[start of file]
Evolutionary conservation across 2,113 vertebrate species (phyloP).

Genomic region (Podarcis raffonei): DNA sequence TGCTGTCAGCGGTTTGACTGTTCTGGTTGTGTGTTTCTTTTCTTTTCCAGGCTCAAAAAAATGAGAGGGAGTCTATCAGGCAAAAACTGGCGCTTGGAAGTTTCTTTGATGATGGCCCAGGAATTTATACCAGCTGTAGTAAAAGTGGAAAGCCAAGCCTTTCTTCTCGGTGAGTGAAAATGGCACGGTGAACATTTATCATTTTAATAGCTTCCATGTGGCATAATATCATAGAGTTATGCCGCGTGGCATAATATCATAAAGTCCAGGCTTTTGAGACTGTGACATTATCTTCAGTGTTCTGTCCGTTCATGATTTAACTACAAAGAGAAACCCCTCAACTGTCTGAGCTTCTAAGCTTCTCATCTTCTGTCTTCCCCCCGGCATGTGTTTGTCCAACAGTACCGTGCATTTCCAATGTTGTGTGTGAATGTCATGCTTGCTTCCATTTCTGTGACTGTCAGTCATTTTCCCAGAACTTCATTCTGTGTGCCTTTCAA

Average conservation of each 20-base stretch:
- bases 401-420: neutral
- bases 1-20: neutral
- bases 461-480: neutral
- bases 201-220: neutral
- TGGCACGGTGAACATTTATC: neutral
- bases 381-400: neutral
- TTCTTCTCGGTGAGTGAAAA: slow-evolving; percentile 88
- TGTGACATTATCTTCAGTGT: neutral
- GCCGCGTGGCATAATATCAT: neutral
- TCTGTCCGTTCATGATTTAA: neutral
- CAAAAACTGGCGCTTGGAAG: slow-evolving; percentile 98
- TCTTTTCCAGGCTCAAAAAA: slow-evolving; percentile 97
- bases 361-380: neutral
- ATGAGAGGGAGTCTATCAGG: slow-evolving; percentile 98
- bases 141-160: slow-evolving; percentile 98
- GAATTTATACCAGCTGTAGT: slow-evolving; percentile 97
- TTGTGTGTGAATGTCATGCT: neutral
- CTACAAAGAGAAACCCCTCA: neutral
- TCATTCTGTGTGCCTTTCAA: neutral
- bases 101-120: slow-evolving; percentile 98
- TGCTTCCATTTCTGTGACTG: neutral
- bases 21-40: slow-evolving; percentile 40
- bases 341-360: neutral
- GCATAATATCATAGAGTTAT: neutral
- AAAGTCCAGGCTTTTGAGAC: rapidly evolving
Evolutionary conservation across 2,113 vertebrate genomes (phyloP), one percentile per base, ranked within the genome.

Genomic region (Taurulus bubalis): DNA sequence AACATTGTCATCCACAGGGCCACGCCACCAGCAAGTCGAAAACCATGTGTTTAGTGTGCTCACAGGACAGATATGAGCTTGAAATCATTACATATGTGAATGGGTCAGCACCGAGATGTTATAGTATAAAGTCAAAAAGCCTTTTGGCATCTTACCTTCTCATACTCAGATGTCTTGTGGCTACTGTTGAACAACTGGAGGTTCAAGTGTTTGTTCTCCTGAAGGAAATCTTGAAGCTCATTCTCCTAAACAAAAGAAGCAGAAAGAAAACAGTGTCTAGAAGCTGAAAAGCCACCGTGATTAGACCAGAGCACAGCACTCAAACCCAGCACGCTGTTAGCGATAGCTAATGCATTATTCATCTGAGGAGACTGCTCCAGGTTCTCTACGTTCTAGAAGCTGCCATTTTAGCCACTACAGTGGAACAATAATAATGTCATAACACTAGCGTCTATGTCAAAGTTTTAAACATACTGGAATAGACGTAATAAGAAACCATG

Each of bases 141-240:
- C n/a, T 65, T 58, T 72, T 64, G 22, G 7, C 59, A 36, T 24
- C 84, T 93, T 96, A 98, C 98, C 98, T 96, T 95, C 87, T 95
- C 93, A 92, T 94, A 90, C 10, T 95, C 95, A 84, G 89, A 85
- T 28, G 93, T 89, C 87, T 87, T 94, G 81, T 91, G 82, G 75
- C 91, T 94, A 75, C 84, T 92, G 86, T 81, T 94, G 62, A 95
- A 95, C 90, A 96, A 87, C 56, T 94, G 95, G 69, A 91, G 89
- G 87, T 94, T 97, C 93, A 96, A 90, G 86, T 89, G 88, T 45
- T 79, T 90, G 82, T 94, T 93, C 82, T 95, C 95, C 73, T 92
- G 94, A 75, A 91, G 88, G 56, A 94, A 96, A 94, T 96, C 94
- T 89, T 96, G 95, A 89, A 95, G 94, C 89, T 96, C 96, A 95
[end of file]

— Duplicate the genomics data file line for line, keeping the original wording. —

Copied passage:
Evolutionary conservation across 2,113 vertebrate species (phyloP).

Genomic region (Podarcis raffonei): DNA sequence TGCTGTCAGCGGTTTGACTGTTCTGGTTGTGTGTTTCTTTTCTTTTCCAGGCTCAAAAAAATGAGAGGGAGTCTATCAGGCAAAAACTGGCGCTTGGAAGTTTCTTTGATGATGGCCCAGGAATTTATACCAGCTGTAGTAAAAGTGGAAAGCCAAGCCTTTCTTCTCGGTGAGTGAAAATGGCACGGTGAACATTTATCATTTTAATAGCTTCCATGTGGCATAATATCATAGAGTTATGCCGCGTGGCATAATATCATAAAGTCCAGGCTTTTGAGACTGTGACATTATCTTCAGTGTTCTGTCCGTTCATGATTTAACTACAAAGAGAAACCCCTCAACTGTCTGAGCTTCTAAGCTTCTCATCTTCTGTCTTCCCCCCGGCATGTGTTTGTCCAACAGTACCGTGCATTTCCAATGTTGTGTGTGAATGTCATGCTTGCTTCCATTTCTGTGACTGTCAGTCATTTTCCCAGAACTTCATTCTGTGTGCCTTTCAA

Average conservation of each 20-base stretch:
- bases 401-420: neutral
- bases 1-20: neutral
- bases 461-480: neutral
- bases 201-220: neutral
- TGGCACGGTGAACATTTATC: neutral
- bases 381-400: neutral
- TTCTTCTCGGTGAGTGAAAA: slow-evolving; percentile 88
- TGTGACATTATCTTCAGTGT: neutral
- GCCGCGTGGCATAATATCAT: neutral
- TCTGTCCGTTCATGATTTAA: neutral
- CAAAAACTGGCGCTTGGAAG: slow-evolving; percentile 98
- TCTTTTCCAGGCTCAAAAAA: slow-evolving; percentile 97
- bases 361-380: neutral
- ATGAGAGGGAGTCTATCAGG: slow-evolving; percentile 98
- bases 141-160: slow-evolving; percentile 98
- GAATTTATACCAGCTGTAGT: slow-evolving; percentile 97
- TTGTGTGTGAATGTCATGCT: neutral
- CTACAAAGAGAAACCCCTCA: neutral
- TCATTCTGTGTGCCTTTCAA: neutral
- bases 101-120: slow-evolving; percentile 98
- TGCTTCCATTTCTGTGACTG: neutral
- bases 21-40: slow-evolving; percentile 40
- bases 341-360: neutral
- GCATAATATCATAGAGTTAT: neutral
- AAAGTCCAGGCTTTTGAGAC: rapidly evolving
Evolutionary conservation across 2,113 vertebrate genomes (phyloP), one percentile per base, ranked within the genome.

Genomic region (Taurulus bubalis): DNA sequence AACATTGTCATCCACAGGGCCACGCCACCAGCAAGTCGAAAACCATGTGTTTAGTGTGCTCACAGGACAGATATGAGCTTGAAATCATTACATATGTGAATGGGTCAGCACCGAGATGTTATAGTATAAAGTCAAAAAGCCTTTTGGCATCTTACCTTCTCATACTCAGATGTCTTGTGGCTACTGTTGAACAACTGGAGGTTCAAGTGTTTGTTCTCCTGAAGGAAATCTTGAAGCTCATTCTCCTAAACAAAAGAAGCAGAAAGAAAACAGTGTCTAGAAGCTGAAAAGCCACCGTGATTAGACCAGAGCACAGCACTCAAACCCAGCACGCTGTTAGCGATAGCTAATGCATTATTCATCTGAGGAGACTGCTCCAGGTTCTCTACGTTCTAGAAGCTGCCATTTTAGCCACTACAGTGGAACAATAATAATGTCATAACACTAGCGTCTATGTCAAAGTTTTAAACATACTGGAATAGACGTAATAAGAAACCATG

Each of bases 141-240:
- C n/a, T 65, T 58, T 72, T 64, G 22, G 7, C 59, A 36, T 24
- C 84, T 93, T 96, A 98, C 98, C 98, T 96, T 95, C 87, T 95
- C 93, A 92, T 94, A 90, C 10, T 95, C 95, A 84, G 89, A 85
- T 28, G 93, T 89, C 87, T 87, T 94, G 81, T 91, G 82, G 75
- C 91, T 94, A 75, C 84, T 92, G 86, T 81, T 94, G 62, A 95
- A 95, C 90, A 96, A 87, C 56, T 94, G 95, G 69, A 91, G 89
- G 87, T 94, T 97, C 93, A 96, A 90, G 86, T 89, G 88, T 45
- T 79, T 90, G 82, T 94, T 93, C 82, T 95, C 95, C 73, T 92
- G 94, A 75, A 91, G 88, G 56, A 94, A 96, A 94, T 96, C 94
- T 89, T 96, G 95, A 89, A 95, G 94, C 89, T 96, C 96, A 95